Green cleaning for hotels
Hotels have lots of places where they can benefit from a green cleaning program.
Thu, Oct 20 2011 at 5:05 PM
Hotels present a unique opportunity for green cleaning improvements.
Because of their economies of scale, hotels that go green in their cleaning operations will have a much larger effect than a single household moving to green cleaning. Both are good, of course, but the hotel represents a leveraged benefit that does not exist in the typical single-household abode.
But what types of things do we mean by green cleaning for hotels? Here are some ideas:
Develop a written plan: Unlike your household, hotels typically have lots of employees so communicating the plan effectively is important. The plan should describe the cleaning methods clearly and in the language they understand. Also, it’s important that the hotel management listen to feedback from the cleaning staff to ensure that the plan works well for everyone.
Use green janitorial powered equipment: As much as possible, the powered equipment used by the staff should clean the rooms with minimal environmental impact. For example, Green Seal recommends that vacuum cleaners meet the Carpet and Rug Institute’s Green Label Program requirements and operate at a sound level of less than 70 decibels.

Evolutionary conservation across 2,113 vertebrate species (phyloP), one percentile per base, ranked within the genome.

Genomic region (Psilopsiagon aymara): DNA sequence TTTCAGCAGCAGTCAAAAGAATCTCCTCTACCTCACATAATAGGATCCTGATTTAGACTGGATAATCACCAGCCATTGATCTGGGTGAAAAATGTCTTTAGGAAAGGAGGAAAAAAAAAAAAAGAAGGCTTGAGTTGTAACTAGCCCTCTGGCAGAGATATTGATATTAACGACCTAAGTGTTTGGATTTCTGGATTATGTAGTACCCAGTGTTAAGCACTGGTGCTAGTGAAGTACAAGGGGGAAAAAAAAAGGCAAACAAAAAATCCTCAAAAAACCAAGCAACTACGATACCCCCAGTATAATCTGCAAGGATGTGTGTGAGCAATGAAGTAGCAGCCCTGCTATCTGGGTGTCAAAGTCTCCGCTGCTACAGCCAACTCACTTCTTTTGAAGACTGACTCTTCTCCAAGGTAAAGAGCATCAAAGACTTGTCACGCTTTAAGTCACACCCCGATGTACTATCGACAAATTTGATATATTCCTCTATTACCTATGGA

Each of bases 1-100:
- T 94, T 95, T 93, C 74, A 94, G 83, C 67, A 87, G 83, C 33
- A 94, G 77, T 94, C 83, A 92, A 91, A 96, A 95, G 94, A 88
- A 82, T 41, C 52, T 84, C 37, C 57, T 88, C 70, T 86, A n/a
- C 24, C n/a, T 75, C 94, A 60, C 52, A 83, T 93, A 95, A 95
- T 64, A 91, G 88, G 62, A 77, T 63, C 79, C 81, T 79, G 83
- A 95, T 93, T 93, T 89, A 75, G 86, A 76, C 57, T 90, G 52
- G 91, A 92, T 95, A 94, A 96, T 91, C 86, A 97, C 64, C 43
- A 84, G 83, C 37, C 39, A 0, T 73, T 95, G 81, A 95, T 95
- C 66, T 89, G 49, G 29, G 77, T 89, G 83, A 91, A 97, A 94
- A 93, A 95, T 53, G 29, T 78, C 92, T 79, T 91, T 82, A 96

Limit worker exposure to chemicals: The key here is to provide a place where workers are exposed as little as possible to chemical concentrates. Look for a spot where cleaning chemicals can be stored safely with lots of ventilation. There should be room for mixing and diluting cleaning compounds and cleaners.
Use appropriate dispensers: It should be common sense but just in case you need a reminder, use spray bottles and other dispensers that minimize overuse and waste.
Use reusable cleaning cloths: This tip is really aimed at reducing the amount of paper used in cleaning the hotel. In lieu of paper products, Green Seal recommends using reusable cleaning cloths or microfiber technology. After using the reusable items for a maximum of two hours, they should be disposed of, rinsed or placed in a sealed container.
Put a recycling program in place: So this should be obvious but we’ve got to make sure it’s mentioned: the hotel cleaning staff should dispose recyclable items into proper bins. This includes glass, paper, plastic and cardboard.
Disinfecting: For disinfecting areas, Green Seal recommends using only U.S. Environmental Protection Agency-registered disinfectants or devices. The chemicals should be properly diluted and prepared before use.
By using these and other green cleaning techniques, hotels can reduce their carbon footprint and their environmental impact.
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